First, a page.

Carroll County mayors said yesterday they do not want the commissioners to weaken a section on fines in the county's forest conservation ordinance.
The commissioners have discussed changing the ordinance to say that the county "may" impose fines instead of "shall" impose fines.
But at the mayors' quarterly meeting with the commissioners yesterday at the County Office Building, several mayors said they don't want the law changed.
Westminster Mayor W. Benjamin Brown said "shall" means the county will impose the fines.
"Shall" and "may" have different definitions, the mayor said. "God and
Moses straightened that out a long time ago.
"The ordinance you passed is the one we voted to accept," Mr. Brown added.
Commissioners Julia W. Gouge and Elmer C. Lippy said they have not decided to change the wording. Commissioner Donald I. Dell wants the change.
Mount Airy Mayor Gerald R. Johnson Jr. said he was upset to learn about the proposed change through newspaper articles.
"We do not want the change," he said.
Hampstead Mayor C. Clinton Becker agreed.
"I feel strongly the language is what we all agreed on," Mr. Becker said.
The commissioners adopted a forest conservation ordinance in November that is meant to preserve woodlands. The towns were given the option of adopting and enforcing their own ordinances, or adopting the county ordinance and letting county staff members enforce it.
The ordinance requires anyone who disturbs 25,000 square feet of land or more to replace felled trees and provide the county with data on existing woodlands.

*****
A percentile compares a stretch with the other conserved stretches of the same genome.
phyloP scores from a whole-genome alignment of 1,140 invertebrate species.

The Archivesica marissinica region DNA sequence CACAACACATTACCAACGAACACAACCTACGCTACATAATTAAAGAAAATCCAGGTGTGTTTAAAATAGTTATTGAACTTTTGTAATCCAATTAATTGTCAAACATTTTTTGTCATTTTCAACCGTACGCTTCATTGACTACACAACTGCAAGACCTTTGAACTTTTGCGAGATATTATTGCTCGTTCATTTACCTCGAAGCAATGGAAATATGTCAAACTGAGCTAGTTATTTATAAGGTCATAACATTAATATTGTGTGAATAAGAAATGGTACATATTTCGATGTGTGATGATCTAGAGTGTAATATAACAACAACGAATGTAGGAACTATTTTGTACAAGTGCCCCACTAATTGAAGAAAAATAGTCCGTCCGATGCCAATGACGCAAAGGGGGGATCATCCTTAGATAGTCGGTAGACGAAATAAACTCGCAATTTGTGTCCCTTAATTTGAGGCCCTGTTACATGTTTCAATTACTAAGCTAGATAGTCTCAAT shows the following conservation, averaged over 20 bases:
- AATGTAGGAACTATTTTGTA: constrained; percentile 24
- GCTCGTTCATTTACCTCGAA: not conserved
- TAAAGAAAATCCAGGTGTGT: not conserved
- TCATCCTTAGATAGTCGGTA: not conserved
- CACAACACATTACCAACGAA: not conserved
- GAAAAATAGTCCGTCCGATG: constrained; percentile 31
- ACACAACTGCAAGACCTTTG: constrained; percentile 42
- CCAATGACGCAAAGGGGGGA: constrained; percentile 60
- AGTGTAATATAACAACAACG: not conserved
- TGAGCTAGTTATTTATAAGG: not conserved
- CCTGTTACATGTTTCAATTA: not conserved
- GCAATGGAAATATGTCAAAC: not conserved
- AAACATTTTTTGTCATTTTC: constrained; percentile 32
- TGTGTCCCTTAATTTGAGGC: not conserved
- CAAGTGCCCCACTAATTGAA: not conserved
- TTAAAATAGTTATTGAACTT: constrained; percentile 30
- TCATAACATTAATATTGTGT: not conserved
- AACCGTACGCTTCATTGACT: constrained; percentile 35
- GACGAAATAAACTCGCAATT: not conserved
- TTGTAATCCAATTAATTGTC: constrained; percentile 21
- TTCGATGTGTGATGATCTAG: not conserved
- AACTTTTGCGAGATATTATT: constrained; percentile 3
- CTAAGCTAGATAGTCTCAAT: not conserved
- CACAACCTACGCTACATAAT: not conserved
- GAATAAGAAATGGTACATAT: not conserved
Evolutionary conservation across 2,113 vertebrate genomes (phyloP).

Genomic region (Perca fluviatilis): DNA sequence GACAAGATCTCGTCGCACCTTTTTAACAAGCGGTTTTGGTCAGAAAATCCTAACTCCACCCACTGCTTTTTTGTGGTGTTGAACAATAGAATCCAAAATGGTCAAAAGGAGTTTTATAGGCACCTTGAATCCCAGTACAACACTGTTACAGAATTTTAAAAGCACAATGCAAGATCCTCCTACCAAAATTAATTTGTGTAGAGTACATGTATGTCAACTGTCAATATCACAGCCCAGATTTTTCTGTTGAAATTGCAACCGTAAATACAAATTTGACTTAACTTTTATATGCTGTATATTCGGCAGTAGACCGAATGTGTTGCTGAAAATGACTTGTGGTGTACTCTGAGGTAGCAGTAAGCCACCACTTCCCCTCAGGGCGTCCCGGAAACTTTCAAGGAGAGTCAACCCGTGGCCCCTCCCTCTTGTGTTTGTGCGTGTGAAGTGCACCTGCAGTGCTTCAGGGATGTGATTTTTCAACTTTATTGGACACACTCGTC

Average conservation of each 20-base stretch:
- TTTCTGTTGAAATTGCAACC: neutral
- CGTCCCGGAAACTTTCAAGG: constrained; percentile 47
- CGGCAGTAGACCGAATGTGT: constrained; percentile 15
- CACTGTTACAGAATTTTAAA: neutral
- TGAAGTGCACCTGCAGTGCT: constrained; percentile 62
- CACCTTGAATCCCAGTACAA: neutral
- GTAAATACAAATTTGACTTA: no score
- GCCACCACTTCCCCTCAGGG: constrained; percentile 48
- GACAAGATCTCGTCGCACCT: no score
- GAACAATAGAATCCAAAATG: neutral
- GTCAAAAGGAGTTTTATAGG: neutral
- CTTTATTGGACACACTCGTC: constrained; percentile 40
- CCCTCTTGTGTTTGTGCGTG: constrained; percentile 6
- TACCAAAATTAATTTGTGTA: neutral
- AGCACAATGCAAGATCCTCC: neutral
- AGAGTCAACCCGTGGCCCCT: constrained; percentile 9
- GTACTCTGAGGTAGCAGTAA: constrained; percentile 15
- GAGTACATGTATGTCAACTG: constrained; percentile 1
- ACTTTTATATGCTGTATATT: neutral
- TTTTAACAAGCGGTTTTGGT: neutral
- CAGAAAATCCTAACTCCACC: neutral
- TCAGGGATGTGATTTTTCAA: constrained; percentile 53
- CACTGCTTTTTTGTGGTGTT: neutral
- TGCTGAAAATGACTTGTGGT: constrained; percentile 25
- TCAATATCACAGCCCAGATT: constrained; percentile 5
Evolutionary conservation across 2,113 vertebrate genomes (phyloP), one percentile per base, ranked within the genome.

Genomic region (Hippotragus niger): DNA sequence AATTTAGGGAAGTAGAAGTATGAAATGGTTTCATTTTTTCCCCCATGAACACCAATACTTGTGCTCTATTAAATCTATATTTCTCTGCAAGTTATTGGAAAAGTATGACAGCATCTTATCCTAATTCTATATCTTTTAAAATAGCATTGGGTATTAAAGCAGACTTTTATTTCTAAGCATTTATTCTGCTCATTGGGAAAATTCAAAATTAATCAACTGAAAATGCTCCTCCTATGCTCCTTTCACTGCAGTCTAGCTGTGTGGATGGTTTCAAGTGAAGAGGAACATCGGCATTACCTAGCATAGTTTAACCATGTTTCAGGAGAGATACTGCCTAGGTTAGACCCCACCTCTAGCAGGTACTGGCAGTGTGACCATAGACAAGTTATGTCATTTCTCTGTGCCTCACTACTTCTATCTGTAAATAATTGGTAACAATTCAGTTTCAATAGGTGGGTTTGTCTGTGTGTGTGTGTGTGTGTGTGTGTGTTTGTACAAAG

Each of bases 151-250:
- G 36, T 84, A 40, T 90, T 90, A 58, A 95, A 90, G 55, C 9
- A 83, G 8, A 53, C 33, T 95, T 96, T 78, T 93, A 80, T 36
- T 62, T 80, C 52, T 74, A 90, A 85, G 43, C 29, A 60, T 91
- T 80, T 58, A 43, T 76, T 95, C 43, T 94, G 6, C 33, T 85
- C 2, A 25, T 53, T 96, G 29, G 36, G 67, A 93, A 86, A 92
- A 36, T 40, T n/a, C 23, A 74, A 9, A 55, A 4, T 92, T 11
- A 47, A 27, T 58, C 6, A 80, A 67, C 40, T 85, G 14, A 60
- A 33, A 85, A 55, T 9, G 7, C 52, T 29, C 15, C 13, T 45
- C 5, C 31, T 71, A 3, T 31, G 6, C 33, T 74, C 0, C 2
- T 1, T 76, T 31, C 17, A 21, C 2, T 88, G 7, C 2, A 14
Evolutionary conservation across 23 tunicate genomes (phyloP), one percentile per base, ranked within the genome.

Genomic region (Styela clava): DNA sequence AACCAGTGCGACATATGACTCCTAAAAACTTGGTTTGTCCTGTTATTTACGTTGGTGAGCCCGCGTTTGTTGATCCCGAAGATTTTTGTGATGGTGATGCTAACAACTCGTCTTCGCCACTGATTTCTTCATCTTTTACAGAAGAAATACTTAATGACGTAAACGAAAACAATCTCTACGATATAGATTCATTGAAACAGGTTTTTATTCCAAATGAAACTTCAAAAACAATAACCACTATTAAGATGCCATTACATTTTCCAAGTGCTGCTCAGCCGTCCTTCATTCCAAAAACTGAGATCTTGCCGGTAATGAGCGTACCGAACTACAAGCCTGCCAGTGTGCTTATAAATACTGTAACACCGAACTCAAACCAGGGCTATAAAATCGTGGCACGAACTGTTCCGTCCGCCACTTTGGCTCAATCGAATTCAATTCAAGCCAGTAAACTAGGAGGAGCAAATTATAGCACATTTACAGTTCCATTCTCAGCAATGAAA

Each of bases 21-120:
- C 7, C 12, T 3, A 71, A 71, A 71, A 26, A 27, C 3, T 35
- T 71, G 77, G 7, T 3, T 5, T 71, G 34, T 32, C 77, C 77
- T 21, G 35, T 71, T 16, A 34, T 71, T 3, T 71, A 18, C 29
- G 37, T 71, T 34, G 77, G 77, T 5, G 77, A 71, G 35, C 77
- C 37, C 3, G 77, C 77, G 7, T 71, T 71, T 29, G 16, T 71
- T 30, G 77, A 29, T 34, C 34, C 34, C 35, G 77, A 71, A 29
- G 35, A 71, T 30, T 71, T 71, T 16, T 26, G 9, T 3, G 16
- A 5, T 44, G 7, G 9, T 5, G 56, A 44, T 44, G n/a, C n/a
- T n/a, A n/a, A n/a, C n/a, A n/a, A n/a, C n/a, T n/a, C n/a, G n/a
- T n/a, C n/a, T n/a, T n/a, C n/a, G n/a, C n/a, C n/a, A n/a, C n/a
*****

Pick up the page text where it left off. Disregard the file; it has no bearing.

Mayor Brown asked the commissioners whether they had made a decision about the change. Mrs. Gouge shook her head no.
Mr. Lippy said he had agreed to the change but is reconsidering.
"There's been such an outcry. I'm certainly going to reconsider my position," he said. "I like to say perception is reality, and the
ception is, we're watering down the ordinance."
Mr. Dell said, "My personal opinion is, 'shall' is too stringent." Changing "shall" to "may" would give the county more flexibility when imposing fines, he said.
Mr. Dell said he proposed the change because he thought the commissioners had agreed the ordinance would say "may" before they adopted it.
The ordinance is not helping the county attract new business, he said.
"We find we are impacting our businesses with a lot of regulations," Mr. Dell said.
Neil Ridgely, program manager of the county's Division of Landscape and Forest Conservation, said all Carroll towns have given the county permission to enforce the ordinance.
Five towns took an extra step and adopted a resolution that says they will abide by the county law, he said. New Windsor, Union Bridge and Sykesville have not adopted such a resolution, he said.
Mount Airy later modified the county ordinance as it affects that town, but gave the county permission to enforce it, Mr. Ridgely said.
Yesterday, New Windsor Mayor Jack A. Gullo Jr. said his town also is considering changing the ordinance as it would be enforced in his town.
"It's not going to be anything wild," Mr. Gullo said.
He said he would like developers to be able to give money to an existing town tree committee, which is not allowed by the county law.